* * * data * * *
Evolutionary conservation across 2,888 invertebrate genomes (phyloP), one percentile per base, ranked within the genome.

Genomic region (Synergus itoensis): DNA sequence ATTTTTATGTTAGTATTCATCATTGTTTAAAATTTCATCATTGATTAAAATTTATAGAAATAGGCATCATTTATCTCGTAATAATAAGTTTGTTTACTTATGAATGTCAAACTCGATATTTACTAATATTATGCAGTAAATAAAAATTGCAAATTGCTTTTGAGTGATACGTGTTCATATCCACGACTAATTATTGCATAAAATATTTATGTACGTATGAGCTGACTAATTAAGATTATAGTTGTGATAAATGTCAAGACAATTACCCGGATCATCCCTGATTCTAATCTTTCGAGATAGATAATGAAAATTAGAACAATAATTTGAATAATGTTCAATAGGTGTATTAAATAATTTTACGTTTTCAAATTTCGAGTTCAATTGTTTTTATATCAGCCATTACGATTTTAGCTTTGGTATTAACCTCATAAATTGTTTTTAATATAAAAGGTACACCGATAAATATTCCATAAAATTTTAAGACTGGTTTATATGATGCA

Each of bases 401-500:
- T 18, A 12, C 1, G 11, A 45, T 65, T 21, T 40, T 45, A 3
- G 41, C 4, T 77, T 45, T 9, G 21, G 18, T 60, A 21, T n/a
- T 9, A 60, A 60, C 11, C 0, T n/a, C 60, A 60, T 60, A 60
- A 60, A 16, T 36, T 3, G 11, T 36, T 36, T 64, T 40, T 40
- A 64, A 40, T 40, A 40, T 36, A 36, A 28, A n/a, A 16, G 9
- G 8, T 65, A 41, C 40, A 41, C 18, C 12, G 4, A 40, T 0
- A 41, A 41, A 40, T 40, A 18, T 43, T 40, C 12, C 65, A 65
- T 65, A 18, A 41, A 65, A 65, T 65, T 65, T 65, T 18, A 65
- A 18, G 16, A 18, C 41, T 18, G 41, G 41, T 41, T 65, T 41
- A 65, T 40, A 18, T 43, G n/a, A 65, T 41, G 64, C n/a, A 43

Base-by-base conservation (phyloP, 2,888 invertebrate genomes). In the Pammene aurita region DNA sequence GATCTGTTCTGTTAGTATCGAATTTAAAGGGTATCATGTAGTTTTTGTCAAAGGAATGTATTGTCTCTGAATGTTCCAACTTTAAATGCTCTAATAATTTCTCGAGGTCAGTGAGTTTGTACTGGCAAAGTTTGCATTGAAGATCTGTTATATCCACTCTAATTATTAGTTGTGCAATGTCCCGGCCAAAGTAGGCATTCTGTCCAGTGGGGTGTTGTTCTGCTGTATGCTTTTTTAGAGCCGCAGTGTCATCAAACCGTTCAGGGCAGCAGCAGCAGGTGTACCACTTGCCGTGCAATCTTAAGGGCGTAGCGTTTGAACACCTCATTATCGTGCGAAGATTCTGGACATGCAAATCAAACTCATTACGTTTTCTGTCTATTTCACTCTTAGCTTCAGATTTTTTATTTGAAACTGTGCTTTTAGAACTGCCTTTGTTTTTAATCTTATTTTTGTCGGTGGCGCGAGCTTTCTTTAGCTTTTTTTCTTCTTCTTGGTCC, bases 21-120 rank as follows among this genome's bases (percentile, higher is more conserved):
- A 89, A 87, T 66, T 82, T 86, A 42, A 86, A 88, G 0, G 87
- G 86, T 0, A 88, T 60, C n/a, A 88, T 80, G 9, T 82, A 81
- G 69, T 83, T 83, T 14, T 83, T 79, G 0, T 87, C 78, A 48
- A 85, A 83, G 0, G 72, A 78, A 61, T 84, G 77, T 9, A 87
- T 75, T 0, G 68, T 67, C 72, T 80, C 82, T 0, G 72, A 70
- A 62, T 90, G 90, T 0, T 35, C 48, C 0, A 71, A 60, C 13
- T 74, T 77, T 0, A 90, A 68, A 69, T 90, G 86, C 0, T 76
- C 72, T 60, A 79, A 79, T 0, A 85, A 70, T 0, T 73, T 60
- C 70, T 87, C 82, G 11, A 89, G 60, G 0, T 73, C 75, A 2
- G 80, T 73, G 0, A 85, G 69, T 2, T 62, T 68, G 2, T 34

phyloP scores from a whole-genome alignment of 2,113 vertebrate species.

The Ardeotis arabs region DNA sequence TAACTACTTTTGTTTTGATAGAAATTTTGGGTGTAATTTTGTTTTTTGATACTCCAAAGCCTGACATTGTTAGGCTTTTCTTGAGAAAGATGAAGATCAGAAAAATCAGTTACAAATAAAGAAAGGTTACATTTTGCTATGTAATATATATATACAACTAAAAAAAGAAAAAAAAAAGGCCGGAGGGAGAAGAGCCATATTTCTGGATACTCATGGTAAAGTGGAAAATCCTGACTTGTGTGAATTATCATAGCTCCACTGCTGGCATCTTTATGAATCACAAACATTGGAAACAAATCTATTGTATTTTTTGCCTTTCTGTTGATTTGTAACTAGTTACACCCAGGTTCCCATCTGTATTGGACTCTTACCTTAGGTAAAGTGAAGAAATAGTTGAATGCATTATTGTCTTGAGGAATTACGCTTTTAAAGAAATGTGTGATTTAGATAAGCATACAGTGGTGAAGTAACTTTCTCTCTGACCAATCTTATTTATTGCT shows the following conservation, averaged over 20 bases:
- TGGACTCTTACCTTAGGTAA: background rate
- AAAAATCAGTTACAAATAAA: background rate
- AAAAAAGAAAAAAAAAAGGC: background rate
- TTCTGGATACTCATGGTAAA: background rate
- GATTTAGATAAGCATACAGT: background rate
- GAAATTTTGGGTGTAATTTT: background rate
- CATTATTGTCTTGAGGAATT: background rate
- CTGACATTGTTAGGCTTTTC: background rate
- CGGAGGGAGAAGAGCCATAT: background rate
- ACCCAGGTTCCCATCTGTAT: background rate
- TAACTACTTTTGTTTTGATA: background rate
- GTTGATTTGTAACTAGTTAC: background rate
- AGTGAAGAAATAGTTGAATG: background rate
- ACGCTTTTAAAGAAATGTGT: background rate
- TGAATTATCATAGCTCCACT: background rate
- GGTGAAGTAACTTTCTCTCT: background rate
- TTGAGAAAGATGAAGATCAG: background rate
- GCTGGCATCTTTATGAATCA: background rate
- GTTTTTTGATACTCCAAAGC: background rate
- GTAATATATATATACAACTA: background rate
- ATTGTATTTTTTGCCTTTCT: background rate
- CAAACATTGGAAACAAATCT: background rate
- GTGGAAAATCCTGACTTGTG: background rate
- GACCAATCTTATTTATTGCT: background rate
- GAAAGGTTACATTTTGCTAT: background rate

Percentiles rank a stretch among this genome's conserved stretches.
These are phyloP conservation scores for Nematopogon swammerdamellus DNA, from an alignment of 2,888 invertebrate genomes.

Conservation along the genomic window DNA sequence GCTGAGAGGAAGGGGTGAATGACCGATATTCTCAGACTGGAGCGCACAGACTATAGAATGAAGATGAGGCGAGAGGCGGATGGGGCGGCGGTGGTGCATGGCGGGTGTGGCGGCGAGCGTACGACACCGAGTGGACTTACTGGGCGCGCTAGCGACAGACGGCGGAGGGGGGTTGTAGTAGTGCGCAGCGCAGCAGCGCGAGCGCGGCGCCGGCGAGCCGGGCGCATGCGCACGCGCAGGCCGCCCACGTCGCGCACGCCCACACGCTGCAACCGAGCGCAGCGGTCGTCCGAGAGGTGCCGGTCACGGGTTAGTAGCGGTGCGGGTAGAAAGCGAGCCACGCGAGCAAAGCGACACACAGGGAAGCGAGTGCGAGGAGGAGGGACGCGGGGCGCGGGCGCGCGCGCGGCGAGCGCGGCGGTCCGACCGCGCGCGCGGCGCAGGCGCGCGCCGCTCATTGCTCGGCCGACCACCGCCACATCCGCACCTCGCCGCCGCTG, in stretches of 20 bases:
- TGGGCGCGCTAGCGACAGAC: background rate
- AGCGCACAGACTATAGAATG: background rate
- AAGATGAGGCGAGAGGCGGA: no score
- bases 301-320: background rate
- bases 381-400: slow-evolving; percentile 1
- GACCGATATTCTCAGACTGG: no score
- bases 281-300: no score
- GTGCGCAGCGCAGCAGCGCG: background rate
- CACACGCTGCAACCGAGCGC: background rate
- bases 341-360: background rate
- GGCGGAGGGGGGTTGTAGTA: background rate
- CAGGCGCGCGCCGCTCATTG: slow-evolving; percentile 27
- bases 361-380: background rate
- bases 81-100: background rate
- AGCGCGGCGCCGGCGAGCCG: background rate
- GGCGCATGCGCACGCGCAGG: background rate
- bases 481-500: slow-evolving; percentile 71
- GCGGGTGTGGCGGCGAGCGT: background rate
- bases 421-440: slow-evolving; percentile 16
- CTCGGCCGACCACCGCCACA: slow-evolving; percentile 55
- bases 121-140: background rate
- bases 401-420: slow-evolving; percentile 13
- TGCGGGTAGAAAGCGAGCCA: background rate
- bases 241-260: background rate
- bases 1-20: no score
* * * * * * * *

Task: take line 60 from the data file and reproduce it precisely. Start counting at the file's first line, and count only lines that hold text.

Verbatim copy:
- GACCGATATTCTCAGACTGG: no score